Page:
Theory Teacher's Blog

Volvo, Ford, Zhejiang Geely

Ten years ago, in 1999, one of the largest American car manufacturers, Ford Motors, bought one of the largest Swedish car manufacturers, Volvo. But things haven’t gone so well for Volvo since then… or for Ford… so now Ford, according to the newspapers [here and here],  is selling off Volvo to the Chinese company, Zhejiang Geely. And if you’re a globalization theory freak (like I am), then you’re thinking, “oooh, that’s globalization, wowee zowee.” And that darling globalization columnist/cheerleader for the NY Times Thomas Friedman is doing a little jig, singing, “See? See [here]? I told you so! I told you so! It’s a flat world after all.”

I got curious about the Geely Holding Group that owns the car manufacturer. According to the Wall Street Journal [here], they were created in 1986, are based in Hangzhou, and their publicist is the Brunswick Group, based in London. According to a NY Times blog [here], Geely means “lucky” in Chinese and has the backing of Chinese banks, as well as a lot of investment from the famous bank holding group Goldman Sachs, based in New York. Apparently, they’re selling quite a lot of nifty cars these days, and that is pretty dang nifty… apparently….

one of Zhejiang Geely's cars

But BUT BUT, according to its own website, the automobile company was incorporated in the Cayman Islands, and its company structure includes 17.9% ownership by the TOSCAfund, 58% by Proper Glory, and only 24.1% by shareholders. The TOSCAfund, according to its own website, most of which is inaccessible without a password, is a British company that mostly engages in “unregulated collective investment” (i.e., a hedge fund.)… …Oh, by the way, the villain of the James Bond movie Quantum of Solace (which I’ve blogged about [here] before) has his secret meeting at a performance of the opera La Tosca by Puccini… …As for the Proper Glory Holding Company, apparently based in the Virgin Islands, I haven’t been able to find much about it on the internet. Both TOSCA and Proper Glory seem to be somewhat inaccessible to the general public and lacking in transparency, as the Volvo union discovered [here]. The investment bank JP Morgan was involved in Proper Glory’s attaining a controlling stake in Geely according to Reuters [here]. I’m sure there’s more, but it’s hard to find out who these people really are.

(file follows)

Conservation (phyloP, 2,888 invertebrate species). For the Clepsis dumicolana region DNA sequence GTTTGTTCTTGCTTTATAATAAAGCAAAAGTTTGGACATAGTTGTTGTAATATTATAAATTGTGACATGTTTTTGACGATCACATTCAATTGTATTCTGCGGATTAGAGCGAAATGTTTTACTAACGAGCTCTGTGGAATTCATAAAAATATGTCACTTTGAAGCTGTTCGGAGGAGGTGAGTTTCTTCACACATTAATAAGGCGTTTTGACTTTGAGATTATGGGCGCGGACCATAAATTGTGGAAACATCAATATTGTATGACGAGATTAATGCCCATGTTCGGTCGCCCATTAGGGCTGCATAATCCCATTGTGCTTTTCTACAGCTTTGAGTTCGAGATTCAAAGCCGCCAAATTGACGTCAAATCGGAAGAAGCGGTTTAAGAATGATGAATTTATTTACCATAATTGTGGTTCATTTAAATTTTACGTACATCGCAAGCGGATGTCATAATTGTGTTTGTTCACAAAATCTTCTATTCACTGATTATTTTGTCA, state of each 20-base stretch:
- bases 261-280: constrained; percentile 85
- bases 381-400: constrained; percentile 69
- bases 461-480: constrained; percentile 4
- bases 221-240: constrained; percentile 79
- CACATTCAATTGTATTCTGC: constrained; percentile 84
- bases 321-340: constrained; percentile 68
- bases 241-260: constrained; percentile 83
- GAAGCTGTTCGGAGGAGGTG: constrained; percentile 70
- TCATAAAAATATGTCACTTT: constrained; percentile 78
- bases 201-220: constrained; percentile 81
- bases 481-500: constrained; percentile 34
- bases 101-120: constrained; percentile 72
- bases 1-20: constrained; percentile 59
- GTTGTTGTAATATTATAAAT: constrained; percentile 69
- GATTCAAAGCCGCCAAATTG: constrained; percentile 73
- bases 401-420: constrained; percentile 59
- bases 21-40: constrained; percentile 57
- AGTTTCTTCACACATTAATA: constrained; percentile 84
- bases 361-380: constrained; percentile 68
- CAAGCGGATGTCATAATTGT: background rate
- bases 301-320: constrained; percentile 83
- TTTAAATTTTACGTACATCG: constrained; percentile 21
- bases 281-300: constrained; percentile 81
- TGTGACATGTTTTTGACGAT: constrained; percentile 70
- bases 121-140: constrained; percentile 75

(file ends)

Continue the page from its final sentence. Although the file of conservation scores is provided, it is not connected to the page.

So, after about half an hour of a little digging with our trusty friend Google, this is what I found, and so, apparently, it’s pretty easy to go much deeper than the reporting of the Wall Street Journal, and it’s even easier to reveal something more complex than anything that that “flathead” idiot Friedman ever observed in his bestselling novel, uh… er… I mean, book.

Now what should we do with this information? It’s creepy and weird and hard to make sense of, but oughtn’t we be able to come up with a better, more persuasive theory of globalization than Friedman? Unfortunately, truth isn’t always the same as persuasion… but still….


December 27, 2009 - Posted by | finance, global

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